Train your greenery to grow vertically and horizontally with Meredith Kirton’s insider tips.
Meredith Kirton explains how to train climbing plants to reach new heights.
BARE WALL? UGLY FENCE? HOT HOUSE in summer that needs shading? Climbing plants solve all these issues, transforming your problem into a lush cascade of green that can provide months of colour and fragrance. The best climbers need to suit your purpose, so consider whether you’d like an evergreen cover or to let the winter sun in through, say, a pergola. Here are the stand-outs...
It’s impossible to walk past the orange trumpet vine (Pyrostegia) without doing a double take. The bright flowers literally smother the whole plant in an orange cascade for many weeks over winter. It’s great for full sun, loves the tropics (hates the cold) and can easily cover many metres, making it terrific for fences. Initial support is needed to help it get started. If orange isn’t your colour, perhaps try a dash of sunshine with Carolina jasmine (Gelsemium). This attractive climber won’t outgrow its welcome and its yellow flowers appear in late winter and spring and then again in autumn. It has evergreen glossy foliage and suits all climates.
Springtime overwhelms us for choice with jasmine, wisteria, climbing roses and honeysuckle, all of which are suitable for most of Australia, with the exception of the tropics. If you’re in a cold area, clematis is a beautiful spring plant.
If you love natives, then try the Australian native dusky coral pea (Kennedia), wonga wonga vine (Pandorea jasminoides) or bluebell creeper (Sollya heterophylla). All are okay in semi-shade or full sun, but will need support to get them started in their climb.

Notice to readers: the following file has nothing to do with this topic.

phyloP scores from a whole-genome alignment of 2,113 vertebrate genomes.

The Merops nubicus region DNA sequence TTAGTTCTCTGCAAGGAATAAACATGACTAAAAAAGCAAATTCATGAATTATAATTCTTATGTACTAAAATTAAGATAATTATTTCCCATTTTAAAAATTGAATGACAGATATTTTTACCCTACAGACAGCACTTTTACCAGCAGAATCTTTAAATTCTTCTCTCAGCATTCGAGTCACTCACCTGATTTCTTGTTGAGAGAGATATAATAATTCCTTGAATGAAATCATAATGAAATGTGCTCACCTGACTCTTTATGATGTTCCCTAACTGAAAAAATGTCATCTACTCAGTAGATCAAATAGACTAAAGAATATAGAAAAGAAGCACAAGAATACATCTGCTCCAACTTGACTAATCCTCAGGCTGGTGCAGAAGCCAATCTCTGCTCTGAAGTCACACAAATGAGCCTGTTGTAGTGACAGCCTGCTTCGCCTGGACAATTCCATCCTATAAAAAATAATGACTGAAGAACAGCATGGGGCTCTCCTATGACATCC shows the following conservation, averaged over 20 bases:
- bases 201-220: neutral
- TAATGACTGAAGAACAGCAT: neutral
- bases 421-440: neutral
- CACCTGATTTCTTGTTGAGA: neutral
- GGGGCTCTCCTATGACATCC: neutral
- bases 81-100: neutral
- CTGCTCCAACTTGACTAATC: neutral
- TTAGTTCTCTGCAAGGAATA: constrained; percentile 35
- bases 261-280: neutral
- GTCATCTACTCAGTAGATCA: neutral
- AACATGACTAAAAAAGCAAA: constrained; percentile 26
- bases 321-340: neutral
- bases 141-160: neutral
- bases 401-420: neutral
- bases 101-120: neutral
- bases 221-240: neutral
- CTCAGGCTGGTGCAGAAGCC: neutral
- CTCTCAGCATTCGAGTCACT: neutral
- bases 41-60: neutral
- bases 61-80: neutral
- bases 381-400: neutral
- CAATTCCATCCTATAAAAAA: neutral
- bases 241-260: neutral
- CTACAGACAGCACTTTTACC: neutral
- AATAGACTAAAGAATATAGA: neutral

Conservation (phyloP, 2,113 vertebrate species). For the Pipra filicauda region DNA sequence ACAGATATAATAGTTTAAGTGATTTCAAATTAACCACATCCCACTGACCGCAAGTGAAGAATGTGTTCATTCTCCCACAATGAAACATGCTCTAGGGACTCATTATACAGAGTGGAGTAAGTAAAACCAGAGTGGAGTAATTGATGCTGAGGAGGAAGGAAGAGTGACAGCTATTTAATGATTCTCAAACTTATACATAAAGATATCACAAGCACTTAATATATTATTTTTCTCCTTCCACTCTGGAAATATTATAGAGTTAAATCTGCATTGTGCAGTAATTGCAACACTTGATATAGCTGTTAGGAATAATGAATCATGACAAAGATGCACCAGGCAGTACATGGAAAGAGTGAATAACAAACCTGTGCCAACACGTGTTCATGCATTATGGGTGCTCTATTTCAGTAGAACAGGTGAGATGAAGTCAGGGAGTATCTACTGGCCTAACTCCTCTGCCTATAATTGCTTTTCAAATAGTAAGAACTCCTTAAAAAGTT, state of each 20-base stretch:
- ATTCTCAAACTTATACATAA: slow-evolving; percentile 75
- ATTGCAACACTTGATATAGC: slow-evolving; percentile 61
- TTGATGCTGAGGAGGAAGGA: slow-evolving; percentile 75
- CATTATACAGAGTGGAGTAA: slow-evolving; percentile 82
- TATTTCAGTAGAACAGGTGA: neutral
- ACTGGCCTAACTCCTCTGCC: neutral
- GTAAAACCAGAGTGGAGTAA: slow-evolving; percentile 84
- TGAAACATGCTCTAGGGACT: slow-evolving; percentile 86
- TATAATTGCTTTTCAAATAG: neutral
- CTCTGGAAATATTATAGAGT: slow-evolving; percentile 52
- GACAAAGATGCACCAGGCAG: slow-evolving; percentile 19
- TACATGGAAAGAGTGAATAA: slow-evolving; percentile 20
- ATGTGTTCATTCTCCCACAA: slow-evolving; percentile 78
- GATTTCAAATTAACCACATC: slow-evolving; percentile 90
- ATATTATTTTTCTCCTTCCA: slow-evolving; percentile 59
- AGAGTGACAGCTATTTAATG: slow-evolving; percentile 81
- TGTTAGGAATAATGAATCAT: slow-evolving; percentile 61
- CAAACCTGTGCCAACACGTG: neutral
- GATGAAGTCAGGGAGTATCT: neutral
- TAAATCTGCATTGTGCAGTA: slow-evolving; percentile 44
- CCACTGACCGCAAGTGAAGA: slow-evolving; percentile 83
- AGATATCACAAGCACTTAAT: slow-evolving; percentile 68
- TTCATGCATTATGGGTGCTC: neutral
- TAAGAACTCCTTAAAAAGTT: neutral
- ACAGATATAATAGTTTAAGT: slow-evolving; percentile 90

Chinese star jasmine (Trachelospermum
jasminoides) grows in deep shade as well as full sun and won’t disappoint with its fragrant display of white lace-like flowers in spring and
summer. The glossy green foliage looks good all year round, and for different foliage effects there are also two variegated forms: ‘Variegata’, with creamy yellow margins, and ‘Tricolour’, with gorgeous pink-tipped new growth that fades to a clotted cream shade.
Honeysuckle, also called woodbine, is a vigorous twiner with sweetly scented flowers. It can grow out of control in warm temperate climates so needs to be pruned after flowering. For a less vigorous climber try the slow growing Hoya, which can last for 30 years in the same pot, flowering every year. It prefers semi-shade but can tolerate full sun. Stephanotis or wax flower, popular in bridal bouquets in the 1920s and ‘30s, is experiencing a big revival thanks to its perfect white blooms.
Perhaps the most popular and easily recognised climber for warmer and tropical climates is bougainvillea. Its papery bracts are long-lasting and showy but need strong supports and hard pruning to keep them in check. Bougainvillea is perfect for great cascades, hiding a shed and climbing over old trees; it can be also be planted in hanging baskets or standardised.
FROM THE EXPERT
Meredith Kirton is a horticulturist, landscape designer and author of several books on gardening. Seasonal stunner Wisteria offers fragrant blooms in spring and shade in summer, then loses its leaves to let in the winter sun.
(From left) Whites Red Zen plant trainer, 120cm x 30cm, $16.96, from Bunnings. Askholmen flower box with trellis in Grey/Brown, $64.98, from Ikea. Brunnings Nature metal trellis, 180cm, $44.95, from Temple & Webster. Helix 3D trellis, $55, from Bunnings.
Orange trumpet vine
Walk this way Roses climbing up a pergola create an eye-catching entry to a garden room.
Up and over Deciduous vines give a burst of colour in autumn.
A rose- covered arbour will add height and depth.